Is when poems arrive, swooping at me
from across Derbal Yerrigan, diving out of clouds,
caught on wind stampeding up the river,
they fling themselves against the escarpment;
lodge in the tangled arms of tuart trees
where they are mistaken for blossoms
raining to the understorey.
All I have to do is stand, walk, fall, trip
over poems as they lounge on the grass in the arms of a lover,
thrust beaks into nectar and fall about drunk
with the music of Ngoorlarks ringing in their ears.
On hot days they drift across from the blue range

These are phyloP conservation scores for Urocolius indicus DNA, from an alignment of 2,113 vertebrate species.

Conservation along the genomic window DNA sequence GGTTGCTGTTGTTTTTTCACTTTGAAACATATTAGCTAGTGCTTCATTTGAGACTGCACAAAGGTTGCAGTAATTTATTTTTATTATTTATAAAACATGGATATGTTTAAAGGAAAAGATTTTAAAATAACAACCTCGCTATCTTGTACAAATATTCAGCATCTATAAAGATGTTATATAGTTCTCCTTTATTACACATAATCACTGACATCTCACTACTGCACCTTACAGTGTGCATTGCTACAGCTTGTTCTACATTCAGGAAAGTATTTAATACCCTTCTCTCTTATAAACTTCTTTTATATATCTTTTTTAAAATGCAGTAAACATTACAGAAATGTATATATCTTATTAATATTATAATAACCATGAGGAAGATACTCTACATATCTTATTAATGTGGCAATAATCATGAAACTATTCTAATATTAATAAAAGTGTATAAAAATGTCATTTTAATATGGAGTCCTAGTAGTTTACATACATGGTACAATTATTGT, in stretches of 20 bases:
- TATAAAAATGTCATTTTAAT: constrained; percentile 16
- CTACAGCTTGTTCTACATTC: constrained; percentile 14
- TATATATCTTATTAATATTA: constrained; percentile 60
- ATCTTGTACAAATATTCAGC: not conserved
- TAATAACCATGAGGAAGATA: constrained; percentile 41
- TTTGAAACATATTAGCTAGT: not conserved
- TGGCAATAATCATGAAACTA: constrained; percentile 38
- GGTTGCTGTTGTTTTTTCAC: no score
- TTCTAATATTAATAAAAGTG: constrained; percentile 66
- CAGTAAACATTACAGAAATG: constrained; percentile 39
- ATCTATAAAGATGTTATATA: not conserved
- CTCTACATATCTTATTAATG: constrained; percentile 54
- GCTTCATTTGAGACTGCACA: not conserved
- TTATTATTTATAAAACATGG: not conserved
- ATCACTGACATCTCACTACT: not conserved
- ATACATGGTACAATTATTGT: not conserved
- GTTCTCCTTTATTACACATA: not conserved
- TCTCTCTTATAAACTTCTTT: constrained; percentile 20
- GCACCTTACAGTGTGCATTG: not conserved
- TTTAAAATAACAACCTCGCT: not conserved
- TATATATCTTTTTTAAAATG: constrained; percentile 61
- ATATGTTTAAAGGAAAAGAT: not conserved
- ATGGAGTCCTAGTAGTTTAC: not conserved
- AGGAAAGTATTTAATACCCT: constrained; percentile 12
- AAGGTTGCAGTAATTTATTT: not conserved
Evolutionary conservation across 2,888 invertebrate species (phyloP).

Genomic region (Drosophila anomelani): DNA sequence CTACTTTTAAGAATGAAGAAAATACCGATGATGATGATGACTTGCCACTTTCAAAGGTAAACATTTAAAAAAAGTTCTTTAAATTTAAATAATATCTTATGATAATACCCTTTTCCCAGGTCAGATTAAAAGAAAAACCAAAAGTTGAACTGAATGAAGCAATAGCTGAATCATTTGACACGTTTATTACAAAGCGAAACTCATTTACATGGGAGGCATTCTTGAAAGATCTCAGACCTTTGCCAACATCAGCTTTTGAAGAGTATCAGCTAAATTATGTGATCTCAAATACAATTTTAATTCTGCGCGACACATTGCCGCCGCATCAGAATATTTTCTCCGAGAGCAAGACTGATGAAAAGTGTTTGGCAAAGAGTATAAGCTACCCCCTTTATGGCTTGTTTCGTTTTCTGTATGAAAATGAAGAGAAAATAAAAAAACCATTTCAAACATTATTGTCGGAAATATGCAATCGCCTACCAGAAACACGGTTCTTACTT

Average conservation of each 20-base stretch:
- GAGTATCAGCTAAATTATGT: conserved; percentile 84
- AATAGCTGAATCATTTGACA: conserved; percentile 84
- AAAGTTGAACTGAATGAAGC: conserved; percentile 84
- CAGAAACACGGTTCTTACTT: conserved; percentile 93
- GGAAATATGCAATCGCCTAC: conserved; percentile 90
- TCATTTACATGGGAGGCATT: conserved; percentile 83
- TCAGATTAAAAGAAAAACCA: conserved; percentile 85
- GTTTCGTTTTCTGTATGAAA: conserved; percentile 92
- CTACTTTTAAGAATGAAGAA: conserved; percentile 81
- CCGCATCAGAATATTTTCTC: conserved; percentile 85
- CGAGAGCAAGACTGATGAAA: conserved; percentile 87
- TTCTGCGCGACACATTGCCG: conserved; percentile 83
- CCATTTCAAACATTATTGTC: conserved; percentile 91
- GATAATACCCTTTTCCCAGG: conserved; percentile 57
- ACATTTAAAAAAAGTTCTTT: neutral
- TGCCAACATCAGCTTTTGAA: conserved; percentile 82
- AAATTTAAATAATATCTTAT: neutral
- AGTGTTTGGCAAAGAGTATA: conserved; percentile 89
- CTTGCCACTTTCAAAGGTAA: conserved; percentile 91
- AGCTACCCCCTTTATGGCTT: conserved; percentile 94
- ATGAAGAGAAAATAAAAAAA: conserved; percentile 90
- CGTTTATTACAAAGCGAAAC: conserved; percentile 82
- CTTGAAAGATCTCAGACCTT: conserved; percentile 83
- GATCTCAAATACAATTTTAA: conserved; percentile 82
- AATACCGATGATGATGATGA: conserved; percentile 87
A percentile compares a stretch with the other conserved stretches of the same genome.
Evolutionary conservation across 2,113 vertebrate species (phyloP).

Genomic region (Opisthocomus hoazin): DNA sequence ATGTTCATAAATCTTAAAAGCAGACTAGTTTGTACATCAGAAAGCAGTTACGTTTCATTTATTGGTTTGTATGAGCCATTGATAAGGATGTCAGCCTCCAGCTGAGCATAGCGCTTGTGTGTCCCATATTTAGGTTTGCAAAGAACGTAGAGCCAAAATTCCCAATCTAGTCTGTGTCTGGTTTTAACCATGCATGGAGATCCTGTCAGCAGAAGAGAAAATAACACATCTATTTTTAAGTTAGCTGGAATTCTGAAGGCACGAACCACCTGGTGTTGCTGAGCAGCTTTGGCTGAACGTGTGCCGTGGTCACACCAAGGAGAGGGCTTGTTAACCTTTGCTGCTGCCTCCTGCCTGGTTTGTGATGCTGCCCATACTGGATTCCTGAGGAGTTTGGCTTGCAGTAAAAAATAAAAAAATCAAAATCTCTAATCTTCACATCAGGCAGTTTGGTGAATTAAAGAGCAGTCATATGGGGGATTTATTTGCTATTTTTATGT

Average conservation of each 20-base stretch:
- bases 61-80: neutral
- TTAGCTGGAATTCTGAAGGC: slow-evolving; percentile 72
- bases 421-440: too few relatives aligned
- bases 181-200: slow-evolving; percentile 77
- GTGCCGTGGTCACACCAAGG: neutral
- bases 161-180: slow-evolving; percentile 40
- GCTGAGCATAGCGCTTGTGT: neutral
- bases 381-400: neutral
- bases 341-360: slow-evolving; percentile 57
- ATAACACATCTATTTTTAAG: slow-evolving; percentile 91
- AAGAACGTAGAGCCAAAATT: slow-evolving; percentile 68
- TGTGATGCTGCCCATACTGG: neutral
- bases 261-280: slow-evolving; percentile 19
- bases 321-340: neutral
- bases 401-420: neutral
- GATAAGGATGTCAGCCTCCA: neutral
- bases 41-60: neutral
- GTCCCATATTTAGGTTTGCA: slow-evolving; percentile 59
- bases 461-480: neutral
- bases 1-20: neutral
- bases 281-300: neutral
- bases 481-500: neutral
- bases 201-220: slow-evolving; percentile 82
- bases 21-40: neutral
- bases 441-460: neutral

too lazy to speak, sauntering in the slow gait of summer,
marri flowers caught in their hair.
They linger reverently on the mottled bark
of the dying banksia, plangent with devastating
memory shadows pressed lightly into the ground.
I find them lying on the edge of the track;
tiny sentient utterances I need to bend my head to hear,
must stop still and stare as if at a mirage,
shiny bright sculptures broken out of sand.
What choice do I have but to grasp their hands,
let them lead me through the park,
keep my eyes and ears open
let poems fall, let them fly.
by Nandi Chinna.